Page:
Cover of Much Ado About Nothing, the illustrated play script of the Brough-Boucicault production, published by Wm Marshall & Co., 1891
State Library Victoria, Melbourne
Reviewing Much Ado, the Age critic remarked on the ‘unprecedented gorgeousness’ of the ‘magnificent tableaux’ which ‘for brilliant effect and elaborate fidelity has not been remotely approached in this country previously’. The Sicilian setting, he added, was of such ‘unusual merit’ that it took some time for ‘the artistic sense of the house’ to ‘recover from the first glamour of an impression’ and ‘centre, once more, on the performance’. ‘In saying this ... our aim is to insist that the brilliant work of the scenic artist must be considered after the intelligent and brilliant acting of the company’. In other words, the man from the Age walked out of the Bijou humming the scenery. What he failed to do was credit the three Heidelberg School painters who had helped Spong work his magic.
Two weeks before Melbourne’s best and brightest attended the opening of Much Ado, another show quietly closed. This Great City—a new home grown drama by Alfred Dampier—had opened on 21 November at the Alexandra and was promoted in the press as a ‘powerful attraction’ ... but not powerful enough. Dampier—who had prospered with Robbery Under Arms and another Boldrewood adaptation, The Miner’s Right—was in financial strife and brought the curtain down on 11 December. By June 1892, he was insolvent. Rallying to his aid, the ‘whole of the theatrical profession’—including Coppin, Williamson, Musgrove, Brough, Boucicault and Hennings—organised a ‘complimentary matinee’ for his benefit. It was a show of force but with Melbourne newspapers pronouncing ‘The End of the Boom’, every theatre manager had reason to fear for the future.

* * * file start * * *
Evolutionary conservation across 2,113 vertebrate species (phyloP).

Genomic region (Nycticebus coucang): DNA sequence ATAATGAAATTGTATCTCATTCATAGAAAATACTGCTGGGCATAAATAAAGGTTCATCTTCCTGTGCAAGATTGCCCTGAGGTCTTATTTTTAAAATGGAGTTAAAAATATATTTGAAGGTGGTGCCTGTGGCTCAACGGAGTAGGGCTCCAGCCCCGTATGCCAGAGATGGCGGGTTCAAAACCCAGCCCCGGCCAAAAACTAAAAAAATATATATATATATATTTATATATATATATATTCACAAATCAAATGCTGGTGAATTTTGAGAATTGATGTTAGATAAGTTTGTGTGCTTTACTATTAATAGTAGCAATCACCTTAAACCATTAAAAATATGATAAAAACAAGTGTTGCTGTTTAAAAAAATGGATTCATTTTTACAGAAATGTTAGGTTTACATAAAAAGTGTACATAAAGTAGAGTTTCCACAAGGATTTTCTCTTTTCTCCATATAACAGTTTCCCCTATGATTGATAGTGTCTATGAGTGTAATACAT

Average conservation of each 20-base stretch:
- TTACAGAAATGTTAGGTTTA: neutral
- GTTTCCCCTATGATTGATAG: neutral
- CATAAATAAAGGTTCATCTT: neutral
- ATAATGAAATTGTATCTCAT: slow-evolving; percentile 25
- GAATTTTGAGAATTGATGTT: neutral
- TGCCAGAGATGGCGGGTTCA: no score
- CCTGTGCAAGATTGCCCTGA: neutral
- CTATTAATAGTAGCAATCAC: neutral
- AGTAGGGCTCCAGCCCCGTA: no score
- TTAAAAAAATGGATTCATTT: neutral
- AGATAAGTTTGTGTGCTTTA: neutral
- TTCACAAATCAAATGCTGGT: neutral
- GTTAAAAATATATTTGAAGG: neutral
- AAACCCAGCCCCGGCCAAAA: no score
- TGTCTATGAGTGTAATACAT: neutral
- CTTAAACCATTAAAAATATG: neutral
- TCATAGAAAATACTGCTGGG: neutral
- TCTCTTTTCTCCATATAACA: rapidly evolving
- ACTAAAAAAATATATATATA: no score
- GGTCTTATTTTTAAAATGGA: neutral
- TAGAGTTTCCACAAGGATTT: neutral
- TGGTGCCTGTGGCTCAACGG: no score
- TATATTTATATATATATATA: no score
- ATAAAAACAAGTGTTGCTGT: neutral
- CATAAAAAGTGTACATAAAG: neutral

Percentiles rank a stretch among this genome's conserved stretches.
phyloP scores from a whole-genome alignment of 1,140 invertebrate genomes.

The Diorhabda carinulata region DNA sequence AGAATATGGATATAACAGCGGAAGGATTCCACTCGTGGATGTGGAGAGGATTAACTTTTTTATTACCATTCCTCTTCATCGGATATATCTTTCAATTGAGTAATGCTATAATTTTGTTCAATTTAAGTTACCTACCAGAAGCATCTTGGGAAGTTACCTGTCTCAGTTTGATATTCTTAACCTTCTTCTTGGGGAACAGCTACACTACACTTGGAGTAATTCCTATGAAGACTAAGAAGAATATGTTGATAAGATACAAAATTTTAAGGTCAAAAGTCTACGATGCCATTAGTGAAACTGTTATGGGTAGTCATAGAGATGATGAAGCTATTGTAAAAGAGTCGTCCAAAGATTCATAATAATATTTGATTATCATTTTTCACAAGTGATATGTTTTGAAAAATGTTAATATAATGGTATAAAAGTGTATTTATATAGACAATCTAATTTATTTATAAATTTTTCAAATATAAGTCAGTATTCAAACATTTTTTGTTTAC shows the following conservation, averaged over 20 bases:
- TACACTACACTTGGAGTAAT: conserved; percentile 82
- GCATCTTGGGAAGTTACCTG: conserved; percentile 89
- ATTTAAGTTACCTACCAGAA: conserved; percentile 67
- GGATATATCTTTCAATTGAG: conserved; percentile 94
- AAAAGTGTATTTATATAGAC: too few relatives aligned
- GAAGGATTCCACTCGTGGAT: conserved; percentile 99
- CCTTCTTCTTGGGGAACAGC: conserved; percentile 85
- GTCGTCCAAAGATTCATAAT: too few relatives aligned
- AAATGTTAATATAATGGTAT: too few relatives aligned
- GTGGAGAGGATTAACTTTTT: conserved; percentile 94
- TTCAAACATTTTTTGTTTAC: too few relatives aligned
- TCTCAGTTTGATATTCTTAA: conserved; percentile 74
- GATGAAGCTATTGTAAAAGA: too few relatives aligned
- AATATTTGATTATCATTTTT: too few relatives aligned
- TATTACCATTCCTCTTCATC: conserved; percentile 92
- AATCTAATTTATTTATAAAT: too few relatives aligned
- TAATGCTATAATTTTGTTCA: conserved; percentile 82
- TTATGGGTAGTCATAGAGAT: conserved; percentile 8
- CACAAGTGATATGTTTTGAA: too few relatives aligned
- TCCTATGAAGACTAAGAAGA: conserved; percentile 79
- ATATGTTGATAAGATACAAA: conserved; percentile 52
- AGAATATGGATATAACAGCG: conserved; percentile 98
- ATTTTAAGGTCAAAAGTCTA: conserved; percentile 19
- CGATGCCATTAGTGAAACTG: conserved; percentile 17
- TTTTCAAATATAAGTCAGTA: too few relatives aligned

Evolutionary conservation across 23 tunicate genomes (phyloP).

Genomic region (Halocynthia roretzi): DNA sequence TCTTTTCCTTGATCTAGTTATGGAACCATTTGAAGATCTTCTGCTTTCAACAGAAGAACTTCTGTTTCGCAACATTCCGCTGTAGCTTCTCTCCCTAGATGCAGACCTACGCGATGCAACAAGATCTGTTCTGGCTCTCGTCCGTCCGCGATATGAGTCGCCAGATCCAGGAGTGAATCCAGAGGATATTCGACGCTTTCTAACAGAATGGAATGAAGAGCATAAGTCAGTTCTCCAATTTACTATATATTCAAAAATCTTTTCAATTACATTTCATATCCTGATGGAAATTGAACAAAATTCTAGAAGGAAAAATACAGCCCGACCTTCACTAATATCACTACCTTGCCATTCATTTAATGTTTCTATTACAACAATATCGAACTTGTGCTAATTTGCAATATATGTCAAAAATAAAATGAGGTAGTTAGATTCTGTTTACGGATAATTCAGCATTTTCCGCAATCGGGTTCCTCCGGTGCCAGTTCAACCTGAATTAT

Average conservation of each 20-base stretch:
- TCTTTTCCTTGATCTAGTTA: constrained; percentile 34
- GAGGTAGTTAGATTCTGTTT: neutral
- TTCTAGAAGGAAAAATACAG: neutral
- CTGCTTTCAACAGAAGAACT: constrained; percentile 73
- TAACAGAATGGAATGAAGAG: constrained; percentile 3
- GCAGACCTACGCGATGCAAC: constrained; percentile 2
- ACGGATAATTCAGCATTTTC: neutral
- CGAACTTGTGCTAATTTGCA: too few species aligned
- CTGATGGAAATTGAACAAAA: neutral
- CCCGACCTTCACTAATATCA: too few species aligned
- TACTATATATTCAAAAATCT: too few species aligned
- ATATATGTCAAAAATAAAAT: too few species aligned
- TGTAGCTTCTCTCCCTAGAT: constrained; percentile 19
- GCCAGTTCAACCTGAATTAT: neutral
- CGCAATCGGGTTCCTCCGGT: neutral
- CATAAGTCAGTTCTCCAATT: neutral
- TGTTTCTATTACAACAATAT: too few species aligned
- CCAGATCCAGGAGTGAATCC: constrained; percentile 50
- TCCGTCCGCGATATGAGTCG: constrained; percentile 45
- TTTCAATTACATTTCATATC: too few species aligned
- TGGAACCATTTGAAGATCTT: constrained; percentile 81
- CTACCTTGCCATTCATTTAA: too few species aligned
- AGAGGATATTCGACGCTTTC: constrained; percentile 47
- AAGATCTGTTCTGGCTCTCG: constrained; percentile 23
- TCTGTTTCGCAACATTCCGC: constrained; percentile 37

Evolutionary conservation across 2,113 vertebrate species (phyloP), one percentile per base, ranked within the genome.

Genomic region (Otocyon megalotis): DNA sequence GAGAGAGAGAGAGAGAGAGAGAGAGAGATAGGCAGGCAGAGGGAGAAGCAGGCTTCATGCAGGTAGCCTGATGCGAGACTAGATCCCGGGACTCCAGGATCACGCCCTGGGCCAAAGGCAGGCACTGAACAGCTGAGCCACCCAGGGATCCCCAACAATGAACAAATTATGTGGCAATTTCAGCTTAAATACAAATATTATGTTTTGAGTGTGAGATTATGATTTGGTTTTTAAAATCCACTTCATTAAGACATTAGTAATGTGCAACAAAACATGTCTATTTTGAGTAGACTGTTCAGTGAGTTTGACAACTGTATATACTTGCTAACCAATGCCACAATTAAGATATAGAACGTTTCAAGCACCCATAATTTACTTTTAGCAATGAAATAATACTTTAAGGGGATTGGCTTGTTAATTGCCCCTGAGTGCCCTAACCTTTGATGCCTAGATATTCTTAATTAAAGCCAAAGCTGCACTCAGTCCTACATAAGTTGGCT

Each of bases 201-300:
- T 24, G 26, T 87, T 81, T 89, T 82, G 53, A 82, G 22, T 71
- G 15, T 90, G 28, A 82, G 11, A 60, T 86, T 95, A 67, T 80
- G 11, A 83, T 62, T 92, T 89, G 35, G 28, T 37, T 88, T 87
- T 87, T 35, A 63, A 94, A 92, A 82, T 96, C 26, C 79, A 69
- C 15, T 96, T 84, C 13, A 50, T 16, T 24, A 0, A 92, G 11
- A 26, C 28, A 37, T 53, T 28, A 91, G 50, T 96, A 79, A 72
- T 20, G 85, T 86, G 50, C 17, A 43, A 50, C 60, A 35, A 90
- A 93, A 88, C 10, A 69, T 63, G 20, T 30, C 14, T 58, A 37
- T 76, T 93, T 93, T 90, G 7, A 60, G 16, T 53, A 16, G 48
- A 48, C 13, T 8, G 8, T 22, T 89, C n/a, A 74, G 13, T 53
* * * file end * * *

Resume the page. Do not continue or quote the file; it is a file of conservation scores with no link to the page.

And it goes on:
In early 1892, crime was rampant in the ‘Queen City of the South’. Unemployment was soaring. ‘Commotion and anxiety prevailed in the business world’. With the end of its material prosperity, Melbourne’s ‘culture’ evaporated as well. ’Oriel’ of the Argus forlornly noted: ‘I pass down Bourke Street every day and see the doors of the [Theatre] Royal hermetically sealed’.
Starved of lucrative portrait commissions and struggling to sell weekend ‘impressions’, artists left town too. Roberts and Streeton were among the first to leave, steaming out of Port Phillip Bay in early September 1891, bound for Sydney. Streeton explained: ‘I want to stay here [in Australia] but not in Melb. ... I intend to head straight inland ... and create some things entirely new’.
By December, Streeton was west of Sydney and observing the construction of a zig-zagging railway line across the Blue Mountains. His painting, Fire’s On, depicted real on-the-spot human drama—the death of a railway worker in a dynamite explosion in the Lapstone Tunnel—and was exhibited at the VAS in May 1892. Displayed nearby was A Break Away! , Roberts’ long awaited painting of a stockman vainly trying to stop a mob of thirsty sheep. McCubbin, still resident in Melbourne, considered A Break Away! ‘strongest all-round picture in the show’ but conceded Fire’s On ‘has a fuller quality’.